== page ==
presented by The ActorsNET of Bucks County
April 11 - 28, 2002
Mort Paterson as King Lear
directed by Cheryl Doyle
Carol Thompson as Cordelia - youngest daughter to Lear
Susan Blair as Goneril, Lear's eldest daughter
Theresa Forsyth Swartz as Regan, Lear's middle daughter
Jim Ludovici as Duke of Albany
Hugh Barton as Duke of Cornwall
Kevin McLernon as King of France
Phil Fagans as Duke of Burgundy
David Swartz as Earl of Gloucester
George Reilly as Edgar - legitimate son to Gloucester
George Hartpence as Edmund - bastard son to Gloucester
Steve Lobis as Earl of Kent
Bernard DiCasimirro as Lear's Fool
Chuck Donnelly as Oswald, servant to Goneriland as soldiers, attendants and in small speaking roles:
Ed Patton, Ken Ammerman, and Marco Newton
Set design and execution by Hugh Barton
by Mort Paterson
"The greatest challenge was to define the items of self-knowledge Lear gains in his madness and make those insights clear to the audience; rather than just spout interminable stormy nonsense, as if it didn't matter what his actual words were. One needs to see how the madness heals him. It's easy to act old and crazy; it's not easy to bring meanings out of the craziness."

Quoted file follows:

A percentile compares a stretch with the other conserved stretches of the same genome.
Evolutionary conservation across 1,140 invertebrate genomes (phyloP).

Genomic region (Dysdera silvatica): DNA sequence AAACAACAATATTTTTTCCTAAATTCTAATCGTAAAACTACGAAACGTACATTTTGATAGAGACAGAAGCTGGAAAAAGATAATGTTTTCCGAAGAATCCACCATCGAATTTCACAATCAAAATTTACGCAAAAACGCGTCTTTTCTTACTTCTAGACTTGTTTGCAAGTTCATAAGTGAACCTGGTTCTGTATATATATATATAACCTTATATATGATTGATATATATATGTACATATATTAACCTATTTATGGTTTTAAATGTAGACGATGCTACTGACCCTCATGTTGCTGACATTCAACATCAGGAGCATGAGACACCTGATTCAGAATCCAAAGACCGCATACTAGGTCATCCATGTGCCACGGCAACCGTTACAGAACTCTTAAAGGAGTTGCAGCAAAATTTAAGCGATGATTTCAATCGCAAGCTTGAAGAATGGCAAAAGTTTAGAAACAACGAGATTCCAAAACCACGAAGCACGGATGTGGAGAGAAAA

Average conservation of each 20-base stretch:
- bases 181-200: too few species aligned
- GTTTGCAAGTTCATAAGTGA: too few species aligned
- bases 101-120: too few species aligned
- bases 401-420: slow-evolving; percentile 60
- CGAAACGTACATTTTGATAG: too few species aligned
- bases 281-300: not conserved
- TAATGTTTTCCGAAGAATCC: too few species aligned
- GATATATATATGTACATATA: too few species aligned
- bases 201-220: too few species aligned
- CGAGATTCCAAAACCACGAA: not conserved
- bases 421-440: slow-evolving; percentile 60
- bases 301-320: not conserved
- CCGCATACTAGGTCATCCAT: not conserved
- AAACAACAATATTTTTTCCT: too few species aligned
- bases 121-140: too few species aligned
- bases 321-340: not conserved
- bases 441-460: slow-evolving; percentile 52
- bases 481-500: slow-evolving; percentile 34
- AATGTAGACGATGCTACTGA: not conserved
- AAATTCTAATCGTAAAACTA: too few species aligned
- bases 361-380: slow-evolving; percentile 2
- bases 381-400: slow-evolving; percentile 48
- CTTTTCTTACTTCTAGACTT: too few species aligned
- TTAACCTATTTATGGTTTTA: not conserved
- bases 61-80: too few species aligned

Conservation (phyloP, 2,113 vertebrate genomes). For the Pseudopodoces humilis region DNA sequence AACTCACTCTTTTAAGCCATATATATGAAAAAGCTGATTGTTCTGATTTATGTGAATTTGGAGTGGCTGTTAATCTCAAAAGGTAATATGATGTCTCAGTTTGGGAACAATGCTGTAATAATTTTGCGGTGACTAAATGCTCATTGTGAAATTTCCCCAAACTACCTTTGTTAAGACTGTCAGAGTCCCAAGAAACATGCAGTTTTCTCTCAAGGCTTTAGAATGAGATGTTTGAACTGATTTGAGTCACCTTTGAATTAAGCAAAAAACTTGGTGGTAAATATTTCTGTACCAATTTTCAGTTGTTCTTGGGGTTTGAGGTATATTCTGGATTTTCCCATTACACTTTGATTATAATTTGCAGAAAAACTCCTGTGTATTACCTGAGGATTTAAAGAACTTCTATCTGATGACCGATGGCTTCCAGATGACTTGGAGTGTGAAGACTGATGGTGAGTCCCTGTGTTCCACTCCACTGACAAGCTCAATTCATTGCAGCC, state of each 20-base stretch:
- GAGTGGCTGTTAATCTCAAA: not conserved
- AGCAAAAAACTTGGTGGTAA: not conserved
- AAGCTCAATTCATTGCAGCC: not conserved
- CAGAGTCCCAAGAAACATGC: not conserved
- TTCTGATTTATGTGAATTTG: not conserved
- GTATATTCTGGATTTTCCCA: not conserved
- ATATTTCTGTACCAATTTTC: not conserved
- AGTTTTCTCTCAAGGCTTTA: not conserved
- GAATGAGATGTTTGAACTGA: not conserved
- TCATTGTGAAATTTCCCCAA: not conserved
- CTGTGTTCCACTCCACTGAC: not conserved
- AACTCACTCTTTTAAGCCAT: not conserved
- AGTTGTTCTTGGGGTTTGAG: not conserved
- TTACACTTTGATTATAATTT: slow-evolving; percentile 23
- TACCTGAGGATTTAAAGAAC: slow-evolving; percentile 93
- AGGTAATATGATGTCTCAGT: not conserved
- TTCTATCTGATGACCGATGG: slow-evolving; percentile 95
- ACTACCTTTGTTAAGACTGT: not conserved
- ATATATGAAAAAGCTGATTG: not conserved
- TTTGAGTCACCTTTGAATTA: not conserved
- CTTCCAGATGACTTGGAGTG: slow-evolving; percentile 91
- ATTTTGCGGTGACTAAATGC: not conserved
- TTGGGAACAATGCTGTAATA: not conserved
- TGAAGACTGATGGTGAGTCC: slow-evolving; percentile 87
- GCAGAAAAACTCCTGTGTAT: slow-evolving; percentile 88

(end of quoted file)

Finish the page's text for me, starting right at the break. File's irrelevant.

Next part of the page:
Lear, King of Britain, decides to abdicate and divide his kingdom between his three daughters. When his beloved youngest, Cordelia, refuses to make a public declaration of love for her father she is disinherited and married to the King of France without a dowry. The Earl of Kent is banished by Lear for daring to defend her. The two elder daughters, Goneril and Regan, and their husbands inherit the kingdom. Gloucester, deceived by his bastard son Edmund, disinherits his legitimate son, Edgar, who is forced to go on the run to save his life. Lear, now stripped of his power, quarrels with Goneril and Regan about the conditions of his lodging in their households. In a rage he goes out into the stormy night, accompanied by his Fool and by Kent, now disguised as a servant. They encounter Edgar, disguised as a mad beggar called 'Poor Tom'. Gloucester is betrayed by Edmund and captured by Regan and Cornwall, who put out his eyes. King Lear is taken secretly to Dover, where Cordelia has landed with a French army. The blind Gloucester meets but does not recognize Edgar, who leads him to Dover. Lear and Cordelia are reconciled, but in the ensuing battle are captured by the sisters' forces. Goneril and Regan are both in love with Edmund, who encourages them both. Discovering this, Goneril's husband Albany forces Edmund to defend himself against the charge of treachery. A knight appears to challenge Edmund and, after fatally wounding him, reveals himself to be Edgar. News comes that Goneril has poisoned Regan and then committed suicide. Before dying, Edmund reveals that he has ordered the deaths of Lear and Cordelia.